50. Leventhal JM. Clinical predictors of pneumonia as a guide to ordering chest roentgenograms. Clin Pediatr (Phila). 1982;21(12):730-734. Review/Other-Dx 136 patients Prospective study. Determine consideration of signs and symptoms to serve as index for obtaining chest radiographs. Tachypnea was best predictor of pneumonia. 4
51. Bleeker SE, Derksen-Lubsen G, Grobbee DE, Donders AR, Moons KG, Moll HA. Validating and updating a prediction rule for serious bacterial infection in patients with fever without source. Acta Paediatr. 2007;96(1):100-104. Observational-Dx 381 patients Patients ages1-36 months presenting with FWS were prospectively enrolled to test the externally validate of a previously developed (and recently updated) rule for predicting the presence of SBI in this population. The generalizability of the rule appeared insufficient in the new patients (n=150). In the updated rule, independent predictors from history and examination were duration of fever, vomiting, ill clinical appearance, chest-wall retractions and poor peripheral circulation [ROC area (95%CI): 0.69 (0.63-0.75)]. It seems to have utility as a first-line screening tool but additional laboratory tests (serum WBC count and C-reactive protein, and in urinalysis =70 white bloods) are also needed. 3
52. Mahabee-Gittens EM, Grupp-Phelan J, Brody AS, et al. Identifying children with pneumonia in the emergency department. Clin Pediatr (Phila). 2005;44(5):427-435. Observational-Dx 510 patients Prospective cohort study of patients 2–59 months of age presenting with symptoms of lower respiratory tract infection in order to identify risk factors predicting pneumonia within that population. The combination of age older than 12 months, respiratory rate 50 or greater, oxygen saturation 96% or less, and in children under age 12 months, nasal flaring, can be used in determining which young children with lower respiratory tract infection symptoms have radiographic pneumonia. 3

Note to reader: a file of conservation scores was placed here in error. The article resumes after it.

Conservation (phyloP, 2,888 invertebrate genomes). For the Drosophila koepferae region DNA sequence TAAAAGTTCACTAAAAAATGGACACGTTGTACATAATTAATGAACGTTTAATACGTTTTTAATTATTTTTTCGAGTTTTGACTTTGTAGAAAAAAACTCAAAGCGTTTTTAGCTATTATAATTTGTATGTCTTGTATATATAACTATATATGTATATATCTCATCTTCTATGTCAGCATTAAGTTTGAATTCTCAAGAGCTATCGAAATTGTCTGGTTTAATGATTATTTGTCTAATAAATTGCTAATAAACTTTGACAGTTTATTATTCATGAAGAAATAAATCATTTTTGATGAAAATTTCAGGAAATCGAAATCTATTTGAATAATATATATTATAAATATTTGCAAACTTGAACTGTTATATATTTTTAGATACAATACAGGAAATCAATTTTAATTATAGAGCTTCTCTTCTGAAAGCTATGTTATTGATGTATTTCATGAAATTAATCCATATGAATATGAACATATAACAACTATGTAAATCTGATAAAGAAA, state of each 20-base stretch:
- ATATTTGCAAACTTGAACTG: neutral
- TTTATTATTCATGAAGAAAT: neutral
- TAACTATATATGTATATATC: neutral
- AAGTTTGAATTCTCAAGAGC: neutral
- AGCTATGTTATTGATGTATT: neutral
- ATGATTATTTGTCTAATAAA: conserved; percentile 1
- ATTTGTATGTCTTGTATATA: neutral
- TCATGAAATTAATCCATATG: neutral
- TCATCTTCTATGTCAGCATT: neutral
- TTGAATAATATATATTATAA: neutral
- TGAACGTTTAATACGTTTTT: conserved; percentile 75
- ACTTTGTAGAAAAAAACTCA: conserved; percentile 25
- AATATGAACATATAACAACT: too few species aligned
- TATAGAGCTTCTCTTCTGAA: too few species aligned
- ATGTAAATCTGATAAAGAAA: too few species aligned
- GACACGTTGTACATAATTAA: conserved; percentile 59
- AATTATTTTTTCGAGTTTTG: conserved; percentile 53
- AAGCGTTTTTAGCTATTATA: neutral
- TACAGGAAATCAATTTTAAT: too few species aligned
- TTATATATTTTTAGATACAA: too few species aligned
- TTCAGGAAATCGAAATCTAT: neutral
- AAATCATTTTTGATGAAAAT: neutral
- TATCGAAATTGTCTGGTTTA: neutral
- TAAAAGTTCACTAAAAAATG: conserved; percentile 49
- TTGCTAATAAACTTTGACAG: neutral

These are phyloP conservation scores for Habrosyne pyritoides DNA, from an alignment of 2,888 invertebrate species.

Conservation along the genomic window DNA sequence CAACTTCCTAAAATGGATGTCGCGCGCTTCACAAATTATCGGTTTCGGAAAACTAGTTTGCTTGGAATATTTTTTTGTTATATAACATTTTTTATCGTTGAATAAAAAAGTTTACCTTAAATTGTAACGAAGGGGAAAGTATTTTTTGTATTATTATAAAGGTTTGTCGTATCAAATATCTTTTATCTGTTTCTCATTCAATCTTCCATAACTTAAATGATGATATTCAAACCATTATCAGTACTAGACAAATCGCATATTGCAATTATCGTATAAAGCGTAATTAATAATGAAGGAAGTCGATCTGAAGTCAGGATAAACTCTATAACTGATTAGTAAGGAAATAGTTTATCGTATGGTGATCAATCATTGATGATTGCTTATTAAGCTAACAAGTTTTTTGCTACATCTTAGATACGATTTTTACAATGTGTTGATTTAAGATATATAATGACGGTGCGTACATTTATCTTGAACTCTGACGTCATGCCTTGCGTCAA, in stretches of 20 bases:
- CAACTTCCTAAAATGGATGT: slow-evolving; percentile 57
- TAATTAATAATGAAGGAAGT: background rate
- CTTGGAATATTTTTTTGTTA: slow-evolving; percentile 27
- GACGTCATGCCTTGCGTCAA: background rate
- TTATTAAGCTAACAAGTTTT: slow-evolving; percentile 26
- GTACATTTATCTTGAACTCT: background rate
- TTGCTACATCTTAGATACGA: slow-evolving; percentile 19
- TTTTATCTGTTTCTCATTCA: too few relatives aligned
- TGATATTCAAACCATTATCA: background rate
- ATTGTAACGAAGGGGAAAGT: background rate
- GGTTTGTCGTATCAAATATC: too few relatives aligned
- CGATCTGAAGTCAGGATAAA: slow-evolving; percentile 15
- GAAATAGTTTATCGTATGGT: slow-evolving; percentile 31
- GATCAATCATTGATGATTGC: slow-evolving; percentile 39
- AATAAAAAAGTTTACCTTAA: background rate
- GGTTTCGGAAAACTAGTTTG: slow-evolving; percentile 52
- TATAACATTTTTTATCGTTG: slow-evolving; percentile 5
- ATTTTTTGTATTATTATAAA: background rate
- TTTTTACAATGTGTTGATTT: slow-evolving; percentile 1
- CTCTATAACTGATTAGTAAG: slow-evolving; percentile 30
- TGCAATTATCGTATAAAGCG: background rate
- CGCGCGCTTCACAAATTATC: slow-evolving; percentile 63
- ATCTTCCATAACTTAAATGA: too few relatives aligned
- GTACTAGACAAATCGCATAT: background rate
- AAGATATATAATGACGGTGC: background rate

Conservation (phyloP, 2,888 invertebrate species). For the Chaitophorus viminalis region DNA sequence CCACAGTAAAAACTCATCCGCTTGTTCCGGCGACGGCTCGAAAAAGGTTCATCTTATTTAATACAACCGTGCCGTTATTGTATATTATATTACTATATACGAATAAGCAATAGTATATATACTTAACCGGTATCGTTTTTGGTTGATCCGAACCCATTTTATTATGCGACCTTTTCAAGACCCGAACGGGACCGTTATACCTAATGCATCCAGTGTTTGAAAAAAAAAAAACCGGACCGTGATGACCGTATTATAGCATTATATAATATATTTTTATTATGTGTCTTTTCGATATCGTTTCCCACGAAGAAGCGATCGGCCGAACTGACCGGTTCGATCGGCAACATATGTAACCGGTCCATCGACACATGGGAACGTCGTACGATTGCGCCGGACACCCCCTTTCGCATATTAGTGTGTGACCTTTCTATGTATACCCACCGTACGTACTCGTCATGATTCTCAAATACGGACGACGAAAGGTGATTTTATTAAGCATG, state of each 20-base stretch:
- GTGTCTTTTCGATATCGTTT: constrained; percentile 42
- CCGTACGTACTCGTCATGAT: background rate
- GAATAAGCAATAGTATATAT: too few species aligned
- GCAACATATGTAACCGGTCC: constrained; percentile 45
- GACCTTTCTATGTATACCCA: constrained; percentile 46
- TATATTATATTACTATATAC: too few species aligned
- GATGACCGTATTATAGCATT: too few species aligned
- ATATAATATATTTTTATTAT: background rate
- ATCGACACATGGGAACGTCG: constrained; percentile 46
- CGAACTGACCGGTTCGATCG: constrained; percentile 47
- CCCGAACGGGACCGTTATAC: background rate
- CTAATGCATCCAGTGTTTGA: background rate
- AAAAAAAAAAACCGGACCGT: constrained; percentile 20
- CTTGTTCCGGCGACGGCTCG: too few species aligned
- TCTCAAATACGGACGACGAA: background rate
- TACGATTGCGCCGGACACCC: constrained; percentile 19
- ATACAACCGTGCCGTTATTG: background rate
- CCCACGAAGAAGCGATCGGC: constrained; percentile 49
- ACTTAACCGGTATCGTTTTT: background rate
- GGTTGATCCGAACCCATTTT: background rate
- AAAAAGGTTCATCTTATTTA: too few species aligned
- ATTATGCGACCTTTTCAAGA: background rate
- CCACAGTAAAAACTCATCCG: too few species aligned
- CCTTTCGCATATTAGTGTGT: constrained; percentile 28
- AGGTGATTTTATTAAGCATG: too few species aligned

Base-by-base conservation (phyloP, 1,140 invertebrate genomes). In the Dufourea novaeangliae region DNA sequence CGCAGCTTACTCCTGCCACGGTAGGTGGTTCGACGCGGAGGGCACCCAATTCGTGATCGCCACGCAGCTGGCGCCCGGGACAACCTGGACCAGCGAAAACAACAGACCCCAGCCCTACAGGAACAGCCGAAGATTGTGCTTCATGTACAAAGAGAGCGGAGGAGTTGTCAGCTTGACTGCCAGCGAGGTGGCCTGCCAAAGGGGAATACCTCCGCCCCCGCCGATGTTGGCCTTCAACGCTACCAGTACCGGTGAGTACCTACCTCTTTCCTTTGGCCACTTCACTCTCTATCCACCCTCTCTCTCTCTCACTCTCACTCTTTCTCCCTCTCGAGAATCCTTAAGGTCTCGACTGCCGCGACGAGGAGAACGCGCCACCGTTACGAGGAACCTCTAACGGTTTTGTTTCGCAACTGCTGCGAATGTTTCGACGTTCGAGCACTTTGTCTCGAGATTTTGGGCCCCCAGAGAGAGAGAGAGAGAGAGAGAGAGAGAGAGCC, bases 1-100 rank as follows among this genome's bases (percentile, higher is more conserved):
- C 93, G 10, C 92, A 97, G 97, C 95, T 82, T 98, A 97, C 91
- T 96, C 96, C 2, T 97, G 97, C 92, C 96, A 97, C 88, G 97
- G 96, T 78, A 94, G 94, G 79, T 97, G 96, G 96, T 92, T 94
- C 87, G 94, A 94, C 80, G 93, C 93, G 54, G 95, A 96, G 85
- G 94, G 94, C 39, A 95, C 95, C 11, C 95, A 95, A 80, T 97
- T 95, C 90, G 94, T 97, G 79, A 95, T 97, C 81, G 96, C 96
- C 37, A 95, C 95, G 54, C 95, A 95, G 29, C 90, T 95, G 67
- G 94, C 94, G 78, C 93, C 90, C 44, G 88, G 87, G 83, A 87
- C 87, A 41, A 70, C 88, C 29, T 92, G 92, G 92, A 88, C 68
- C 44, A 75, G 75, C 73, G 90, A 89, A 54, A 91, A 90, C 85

53. Lynch T, Platt R, Gouin S, Larson C, Patenaude Y. Can we predict which children with clinically suspected pneumonia will have the presence of focal infiltrates on chest radiographs? Pediatrics. 2004;113(3 Pt 1):e186-189. Observational-Dx 570 patients To determine predictive factors for the presence of focal infiltrates in children with clinically suspected pneumonia in a pediatric emergency department. Risk factors (OR; 95% CI) for the presence of focal infiltrates included history of fever (3.1; 1.7–5.3), decreased breath sounds (1.4; 1.0–2.0), crackles (2.0; 1.4–2.9), retractions (2.8; 1.0-7.6), grunting (7.3; 1.1–48.1), fever (1.5; 1.2–1.9), tachypnea (1.8; 1.3–2.5), and tachycardia (1.3; 1.0–1.6).The authors used logistic regression to develop a candidate prediction rule for the variables of fever, decreased breath sounds, crackles, and tachypnea, which had an area under the ROC of 0.668. This rule had excellent sensitivity (93.1%–98%) yet poor specificity (5.7%–19.4%). 3
54. Losek JD, Kishaba RG, Berens RJ, Bonadio WA, Wells RG. Indications for chest roentgenogram in the febrile young infant. Pediatr Emerg Care. 1989;5(3):149-152. Review/Other-Dx 209 patients Combined retrospective and prospective analysis of infants to identify those factors which indicate that chest radiograph is needed. Individual clinical factors were not found to be highly predictive of pneumonia. However, infants with these 9 factors did not have pneumonia — illness in the summer months; absence of cough, dyspnea, and respiratory distress (grunting/flaring/retracting); respiratory rate <60; absence of rales and decreased breath sounds; presence of normal color; and WBC count <19,000/mm3. 4